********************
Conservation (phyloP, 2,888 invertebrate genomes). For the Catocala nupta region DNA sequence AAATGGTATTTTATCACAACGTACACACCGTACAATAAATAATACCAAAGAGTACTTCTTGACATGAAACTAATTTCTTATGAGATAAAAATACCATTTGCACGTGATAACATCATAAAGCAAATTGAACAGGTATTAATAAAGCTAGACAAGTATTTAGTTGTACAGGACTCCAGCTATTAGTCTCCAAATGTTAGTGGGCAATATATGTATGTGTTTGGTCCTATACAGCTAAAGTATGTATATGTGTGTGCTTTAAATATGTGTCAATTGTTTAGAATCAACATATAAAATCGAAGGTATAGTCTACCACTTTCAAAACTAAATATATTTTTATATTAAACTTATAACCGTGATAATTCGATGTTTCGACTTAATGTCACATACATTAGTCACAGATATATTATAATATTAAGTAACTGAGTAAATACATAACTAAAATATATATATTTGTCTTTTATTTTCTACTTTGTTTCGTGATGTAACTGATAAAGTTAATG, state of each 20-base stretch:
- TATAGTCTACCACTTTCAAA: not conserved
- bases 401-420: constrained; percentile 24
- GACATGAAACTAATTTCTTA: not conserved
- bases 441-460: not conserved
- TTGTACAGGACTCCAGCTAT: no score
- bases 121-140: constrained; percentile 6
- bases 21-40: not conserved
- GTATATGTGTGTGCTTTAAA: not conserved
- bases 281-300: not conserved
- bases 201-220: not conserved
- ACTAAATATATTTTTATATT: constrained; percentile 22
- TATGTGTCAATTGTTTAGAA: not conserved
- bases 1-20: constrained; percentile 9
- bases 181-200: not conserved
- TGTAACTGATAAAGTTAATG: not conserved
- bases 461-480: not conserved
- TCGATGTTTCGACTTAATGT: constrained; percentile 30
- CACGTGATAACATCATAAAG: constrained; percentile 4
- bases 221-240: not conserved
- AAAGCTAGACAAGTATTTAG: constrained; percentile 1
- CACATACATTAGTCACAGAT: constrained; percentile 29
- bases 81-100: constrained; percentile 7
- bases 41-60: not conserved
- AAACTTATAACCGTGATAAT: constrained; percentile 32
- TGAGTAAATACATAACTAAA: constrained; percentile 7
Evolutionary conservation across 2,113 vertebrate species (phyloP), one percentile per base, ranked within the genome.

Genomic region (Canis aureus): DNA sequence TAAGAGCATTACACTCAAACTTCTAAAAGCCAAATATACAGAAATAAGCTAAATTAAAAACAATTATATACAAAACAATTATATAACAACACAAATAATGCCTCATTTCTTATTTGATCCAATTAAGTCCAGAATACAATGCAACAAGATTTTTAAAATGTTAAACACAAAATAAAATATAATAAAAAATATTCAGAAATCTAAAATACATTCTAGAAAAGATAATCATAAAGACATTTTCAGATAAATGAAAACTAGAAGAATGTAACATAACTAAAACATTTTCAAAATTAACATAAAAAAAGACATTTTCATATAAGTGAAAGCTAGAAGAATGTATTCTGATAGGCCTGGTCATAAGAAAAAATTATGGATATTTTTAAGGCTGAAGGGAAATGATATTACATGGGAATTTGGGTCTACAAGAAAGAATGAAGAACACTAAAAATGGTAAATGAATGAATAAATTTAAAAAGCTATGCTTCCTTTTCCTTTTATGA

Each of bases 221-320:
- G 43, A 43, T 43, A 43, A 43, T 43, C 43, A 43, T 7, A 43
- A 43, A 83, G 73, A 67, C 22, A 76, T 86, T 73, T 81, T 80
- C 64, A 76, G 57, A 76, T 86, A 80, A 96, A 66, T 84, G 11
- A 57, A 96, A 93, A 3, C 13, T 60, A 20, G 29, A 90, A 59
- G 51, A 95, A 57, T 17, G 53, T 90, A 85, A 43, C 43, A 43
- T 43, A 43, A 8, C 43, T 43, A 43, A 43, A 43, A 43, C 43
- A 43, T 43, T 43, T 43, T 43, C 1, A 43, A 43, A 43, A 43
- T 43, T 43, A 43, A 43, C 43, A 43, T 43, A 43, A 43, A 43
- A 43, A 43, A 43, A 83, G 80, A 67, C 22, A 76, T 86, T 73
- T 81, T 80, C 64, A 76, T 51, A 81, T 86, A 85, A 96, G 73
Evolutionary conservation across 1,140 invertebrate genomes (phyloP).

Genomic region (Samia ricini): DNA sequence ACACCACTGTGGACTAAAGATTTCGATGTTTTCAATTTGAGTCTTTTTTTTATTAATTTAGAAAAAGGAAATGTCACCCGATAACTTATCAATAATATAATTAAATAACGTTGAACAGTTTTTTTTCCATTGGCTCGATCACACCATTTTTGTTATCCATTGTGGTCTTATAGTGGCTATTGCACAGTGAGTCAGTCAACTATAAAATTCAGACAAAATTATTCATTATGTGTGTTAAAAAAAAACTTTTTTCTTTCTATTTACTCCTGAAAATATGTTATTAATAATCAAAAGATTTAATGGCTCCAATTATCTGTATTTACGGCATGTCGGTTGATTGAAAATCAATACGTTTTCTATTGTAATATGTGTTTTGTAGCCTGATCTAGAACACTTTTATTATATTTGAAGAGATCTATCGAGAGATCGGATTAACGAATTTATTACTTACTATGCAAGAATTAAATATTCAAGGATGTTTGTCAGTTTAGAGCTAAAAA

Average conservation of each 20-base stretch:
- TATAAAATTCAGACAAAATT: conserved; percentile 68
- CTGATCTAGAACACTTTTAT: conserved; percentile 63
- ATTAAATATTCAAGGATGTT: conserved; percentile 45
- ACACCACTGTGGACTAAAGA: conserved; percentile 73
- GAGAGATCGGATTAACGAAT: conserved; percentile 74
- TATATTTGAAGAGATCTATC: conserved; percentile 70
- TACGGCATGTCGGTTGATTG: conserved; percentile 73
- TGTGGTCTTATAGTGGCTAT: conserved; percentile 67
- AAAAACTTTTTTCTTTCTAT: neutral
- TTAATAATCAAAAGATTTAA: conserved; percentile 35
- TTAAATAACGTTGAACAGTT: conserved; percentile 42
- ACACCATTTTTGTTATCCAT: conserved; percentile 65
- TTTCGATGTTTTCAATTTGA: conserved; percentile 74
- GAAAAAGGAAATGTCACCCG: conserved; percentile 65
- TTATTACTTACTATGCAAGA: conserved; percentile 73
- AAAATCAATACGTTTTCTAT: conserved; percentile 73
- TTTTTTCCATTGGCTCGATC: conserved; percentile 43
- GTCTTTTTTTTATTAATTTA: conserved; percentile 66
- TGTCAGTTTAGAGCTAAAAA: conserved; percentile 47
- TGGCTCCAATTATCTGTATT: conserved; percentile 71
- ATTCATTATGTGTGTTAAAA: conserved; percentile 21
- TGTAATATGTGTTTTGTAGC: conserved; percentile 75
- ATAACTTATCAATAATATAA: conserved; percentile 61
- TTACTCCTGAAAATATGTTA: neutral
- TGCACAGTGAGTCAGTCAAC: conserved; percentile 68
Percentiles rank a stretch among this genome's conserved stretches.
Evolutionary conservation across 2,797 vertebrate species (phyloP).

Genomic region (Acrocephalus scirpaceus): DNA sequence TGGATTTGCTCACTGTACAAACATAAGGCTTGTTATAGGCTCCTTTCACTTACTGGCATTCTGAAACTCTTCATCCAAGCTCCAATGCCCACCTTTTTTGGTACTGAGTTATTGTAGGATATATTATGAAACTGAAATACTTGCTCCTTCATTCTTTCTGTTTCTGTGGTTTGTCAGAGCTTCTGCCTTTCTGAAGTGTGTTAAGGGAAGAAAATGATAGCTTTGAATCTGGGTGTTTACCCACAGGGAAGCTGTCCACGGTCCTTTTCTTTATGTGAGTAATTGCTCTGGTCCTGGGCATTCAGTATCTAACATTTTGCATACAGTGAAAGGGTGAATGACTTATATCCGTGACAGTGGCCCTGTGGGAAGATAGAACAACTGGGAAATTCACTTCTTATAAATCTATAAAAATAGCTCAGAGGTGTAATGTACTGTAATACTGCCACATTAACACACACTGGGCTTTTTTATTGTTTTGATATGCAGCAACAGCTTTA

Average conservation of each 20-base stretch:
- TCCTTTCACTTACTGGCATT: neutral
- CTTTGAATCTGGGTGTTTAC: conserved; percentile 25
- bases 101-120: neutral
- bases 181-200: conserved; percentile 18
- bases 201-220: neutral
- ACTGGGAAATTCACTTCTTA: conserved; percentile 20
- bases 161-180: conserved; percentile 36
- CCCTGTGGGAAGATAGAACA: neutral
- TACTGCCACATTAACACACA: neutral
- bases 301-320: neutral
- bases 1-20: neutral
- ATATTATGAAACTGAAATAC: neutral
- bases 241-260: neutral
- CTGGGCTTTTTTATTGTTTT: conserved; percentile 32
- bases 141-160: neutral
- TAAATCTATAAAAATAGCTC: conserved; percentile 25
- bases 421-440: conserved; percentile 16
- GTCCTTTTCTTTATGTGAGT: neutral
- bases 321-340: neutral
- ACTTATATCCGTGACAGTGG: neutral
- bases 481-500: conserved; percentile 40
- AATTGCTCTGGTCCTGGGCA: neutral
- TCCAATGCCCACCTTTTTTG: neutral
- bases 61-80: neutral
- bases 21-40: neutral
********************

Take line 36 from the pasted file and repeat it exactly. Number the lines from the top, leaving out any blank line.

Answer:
- A 43, T 43, T 43, T 43, T 43, C 1, A 43, A 43, A 43, A 43